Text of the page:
A couple of weeks ago, The Daily Show did a piece about Vietnam vets getting denied benefits from the Veteran’s Administration (VA). As usual, The Daily Show piece was irreverent and fun, but like so many of the show’s pieces, it, unfortunately, contained many truthful elements.
It is true that Vietnam veterans with combat PTSD wrongly get denied benefits and it is a travesty. (See The Daily Show clip, below.)
Vietnam Vets and Posttraumatic Stress Disorder (PTSD)
The name of the condition we now call posttraumatic stress disorder (PTSD) did not exist at the end of the Vietnam War. It was formally described and named some years later, in 1980. The definition and naming of PTSD was based on the experience of Vietnam veterans and the desire to get them appropriate mental health treatment. And, ironically, even though the condition was based on their experiences, combat PTSD-induced actions often resulted in a less than honorable discharge from the military.
Evaluating Vietnam Vets Reveals Unfair Discharges and Treatment
I have evaluated many veterans in this situation. These vets showed signs of anger, irritability and agitation as part of their combat PTSD. These veterans, upon return from the combat theatre, sometimes became angry at orders given by someone who they perceived as “green” (recently promoted) and, as a result, they mouthed off or became physically assaultive. This has resulted in a less than honorable discharge for many after being diagnosed with a “personality or character disorder.”
The diagnosis of a personality disorder was incorrect and implied the soldier was psychologically impaired even before military service, in spite of the fact that many had performed admirably prior to their traumatic combat-related experiences.
This type of discharge has ensured that these Vietnam veterans were denied the benefits they would have otherwise received.
Remember, there was no diagnosis of PTSD available at the time to explain the symptoms and behavior shown by the soldier, but the fact that they functioned well in the Army prior to the traumatic experience, and then radically changed after, was not considered in the discharge process. Substance abuse, which is very common in soldiers suffering from combat PTSD, also factored into some discharges.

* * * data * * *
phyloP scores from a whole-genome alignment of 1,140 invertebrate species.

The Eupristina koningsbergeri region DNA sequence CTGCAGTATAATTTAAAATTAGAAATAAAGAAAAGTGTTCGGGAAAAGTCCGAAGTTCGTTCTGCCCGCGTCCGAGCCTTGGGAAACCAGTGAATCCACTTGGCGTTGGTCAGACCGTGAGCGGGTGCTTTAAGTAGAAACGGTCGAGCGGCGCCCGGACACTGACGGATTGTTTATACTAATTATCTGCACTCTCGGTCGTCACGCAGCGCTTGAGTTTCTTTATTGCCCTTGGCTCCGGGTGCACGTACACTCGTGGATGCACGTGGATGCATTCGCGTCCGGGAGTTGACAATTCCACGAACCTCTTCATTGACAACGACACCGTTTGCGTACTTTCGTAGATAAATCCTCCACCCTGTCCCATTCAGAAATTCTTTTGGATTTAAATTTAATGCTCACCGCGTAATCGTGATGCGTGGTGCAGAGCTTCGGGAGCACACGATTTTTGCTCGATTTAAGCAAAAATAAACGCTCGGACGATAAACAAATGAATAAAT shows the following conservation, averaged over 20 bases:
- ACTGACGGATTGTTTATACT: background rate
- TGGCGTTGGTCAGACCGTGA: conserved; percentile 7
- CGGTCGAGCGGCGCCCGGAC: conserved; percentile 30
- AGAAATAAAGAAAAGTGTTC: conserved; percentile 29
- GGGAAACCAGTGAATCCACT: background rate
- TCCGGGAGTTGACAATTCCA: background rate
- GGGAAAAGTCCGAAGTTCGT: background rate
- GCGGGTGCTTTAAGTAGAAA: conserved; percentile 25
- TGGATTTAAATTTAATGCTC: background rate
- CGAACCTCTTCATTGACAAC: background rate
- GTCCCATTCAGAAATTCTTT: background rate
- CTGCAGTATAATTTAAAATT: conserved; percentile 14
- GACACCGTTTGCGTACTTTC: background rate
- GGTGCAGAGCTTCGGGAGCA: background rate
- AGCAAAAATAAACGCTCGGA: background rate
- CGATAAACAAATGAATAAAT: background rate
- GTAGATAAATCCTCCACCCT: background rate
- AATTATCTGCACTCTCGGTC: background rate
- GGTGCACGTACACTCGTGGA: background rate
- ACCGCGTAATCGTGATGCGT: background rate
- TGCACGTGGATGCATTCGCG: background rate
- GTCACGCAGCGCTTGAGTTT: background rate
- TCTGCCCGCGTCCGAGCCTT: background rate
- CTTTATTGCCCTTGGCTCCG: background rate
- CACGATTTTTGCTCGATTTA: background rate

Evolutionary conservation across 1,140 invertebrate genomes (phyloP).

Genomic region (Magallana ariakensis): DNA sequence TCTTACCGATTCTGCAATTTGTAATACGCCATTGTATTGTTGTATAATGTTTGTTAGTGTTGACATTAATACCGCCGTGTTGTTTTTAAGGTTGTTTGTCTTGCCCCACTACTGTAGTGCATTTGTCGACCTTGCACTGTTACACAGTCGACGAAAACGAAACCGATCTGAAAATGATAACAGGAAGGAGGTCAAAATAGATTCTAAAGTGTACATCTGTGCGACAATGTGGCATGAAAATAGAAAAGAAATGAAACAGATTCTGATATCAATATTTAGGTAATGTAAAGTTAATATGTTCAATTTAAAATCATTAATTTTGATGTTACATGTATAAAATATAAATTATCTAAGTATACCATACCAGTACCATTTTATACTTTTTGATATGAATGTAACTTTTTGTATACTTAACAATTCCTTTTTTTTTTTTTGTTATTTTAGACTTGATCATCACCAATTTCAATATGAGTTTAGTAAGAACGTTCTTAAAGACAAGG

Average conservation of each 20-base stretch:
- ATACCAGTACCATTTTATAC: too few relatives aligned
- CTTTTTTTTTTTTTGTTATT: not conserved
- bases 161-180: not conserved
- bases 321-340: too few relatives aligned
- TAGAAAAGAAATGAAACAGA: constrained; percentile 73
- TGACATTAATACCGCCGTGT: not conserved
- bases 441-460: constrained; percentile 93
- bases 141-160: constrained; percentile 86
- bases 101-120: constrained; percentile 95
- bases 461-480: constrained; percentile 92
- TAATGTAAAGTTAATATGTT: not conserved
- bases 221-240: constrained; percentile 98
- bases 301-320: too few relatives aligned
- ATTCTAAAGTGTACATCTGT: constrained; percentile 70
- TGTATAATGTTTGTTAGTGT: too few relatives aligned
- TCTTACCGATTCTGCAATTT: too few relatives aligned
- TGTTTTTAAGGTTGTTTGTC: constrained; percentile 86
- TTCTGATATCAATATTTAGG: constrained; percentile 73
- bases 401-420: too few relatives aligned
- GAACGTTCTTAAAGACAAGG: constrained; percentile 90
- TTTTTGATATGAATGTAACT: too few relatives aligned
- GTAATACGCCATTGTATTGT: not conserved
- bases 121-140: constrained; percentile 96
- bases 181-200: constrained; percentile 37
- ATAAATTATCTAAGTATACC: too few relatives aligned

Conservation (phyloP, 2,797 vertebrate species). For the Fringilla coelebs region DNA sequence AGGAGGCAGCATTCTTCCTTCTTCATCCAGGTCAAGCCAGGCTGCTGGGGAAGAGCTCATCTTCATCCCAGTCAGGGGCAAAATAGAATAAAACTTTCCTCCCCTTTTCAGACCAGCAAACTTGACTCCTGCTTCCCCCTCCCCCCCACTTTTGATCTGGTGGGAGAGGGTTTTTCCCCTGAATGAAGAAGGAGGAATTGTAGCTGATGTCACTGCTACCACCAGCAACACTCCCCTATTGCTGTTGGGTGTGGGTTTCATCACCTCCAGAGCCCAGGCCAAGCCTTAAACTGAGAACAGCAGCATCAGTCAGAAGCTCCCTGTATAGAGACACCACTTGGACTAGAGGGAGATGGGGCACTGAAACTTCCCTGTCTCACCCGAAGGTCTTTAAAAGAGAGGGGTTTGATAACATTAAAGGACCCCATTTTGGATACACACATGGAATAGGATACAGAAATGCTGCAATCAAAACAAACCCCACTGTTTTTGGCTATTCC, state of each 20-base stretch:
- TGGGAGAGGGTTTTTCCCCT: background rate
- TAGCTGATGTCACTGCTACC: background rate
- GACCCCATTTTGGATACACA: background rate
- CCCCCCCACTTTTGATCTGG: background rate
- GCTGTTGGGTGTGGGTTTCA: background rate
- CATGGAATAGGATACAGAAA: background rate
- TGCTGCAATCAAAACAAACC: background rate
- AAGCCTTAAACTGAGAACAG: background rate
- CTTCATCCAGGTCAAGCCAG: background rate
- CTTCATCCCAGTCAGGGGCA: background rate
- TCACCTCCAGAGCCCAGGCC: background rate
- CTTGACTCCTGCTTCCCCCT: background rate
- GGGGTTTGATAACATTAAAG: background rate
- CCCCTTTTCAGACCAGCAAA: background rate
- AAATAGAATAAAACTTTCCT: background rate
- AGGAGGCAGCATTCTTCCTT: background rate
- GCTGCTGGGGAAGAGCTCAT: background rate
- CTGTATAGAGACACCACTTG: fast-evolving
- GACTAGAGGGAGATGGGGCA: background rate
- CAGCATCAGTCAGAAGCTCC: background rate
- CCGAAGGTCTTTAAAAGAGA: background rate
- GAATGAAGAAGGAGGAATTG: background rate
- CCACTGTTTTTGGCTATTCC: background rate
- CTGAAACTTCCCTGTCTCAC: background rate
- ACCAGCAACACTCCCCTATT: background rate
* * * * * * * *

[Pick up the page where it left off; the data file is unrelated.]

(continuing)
The Country Turned on the Vietnam Veterans with PTSD
At the time, the country had “turned” not only on the war, but tragically, on the soldiers that had fought it so that when they returned stateside they were often maligned and mistreated. I saw this personally. While I did not serve in Vietnam, during the Vietnam era I was in uniform in San Francisco and was spit upon, called a coward and baby killer, and had eggs thrown at me. Imagine the impact of serving in combat and then coming home to that type of reception.
Even the VA was seen as being negative towards Vietnam veterans – “we treat sick people here . . . you are just a pot smoking angry person . . . we don’t want the likes of you here.”
And even though the VA treatment facilities have drastically changed their stance on veterans with combat PTSD since then, many Vietnam era veterans have sworn they would never go there again after such a negative initial experience.
Vets with Less than Honorable Discharges Denied Access to PTSD Services
But the biggest problem for those with a less than honorable discharge was that they were not eligible to receive disability benefits, even after 1980 when PTSD had been recognized as a legitimate condition. Even when things changed for the veterans, the paperwork required to “prove” they had been in battle was often so cumbersome to obtain that many vets just gave up. (That requirement has now changed.)
The Good News for Vietnam Vets with PTSD
The good news is that now there is a process available within the VA to get less than honorable discharges upgraded (where appropriate).
A Thanks to The Daily Show
I credit The Daily Show for their portrayal of this important subject and I can only hope that veterans affected by a less than honorable discharge, especially those vets with combat PTSD, see the show and begin the process that can enable them to receive the benefits they deserve.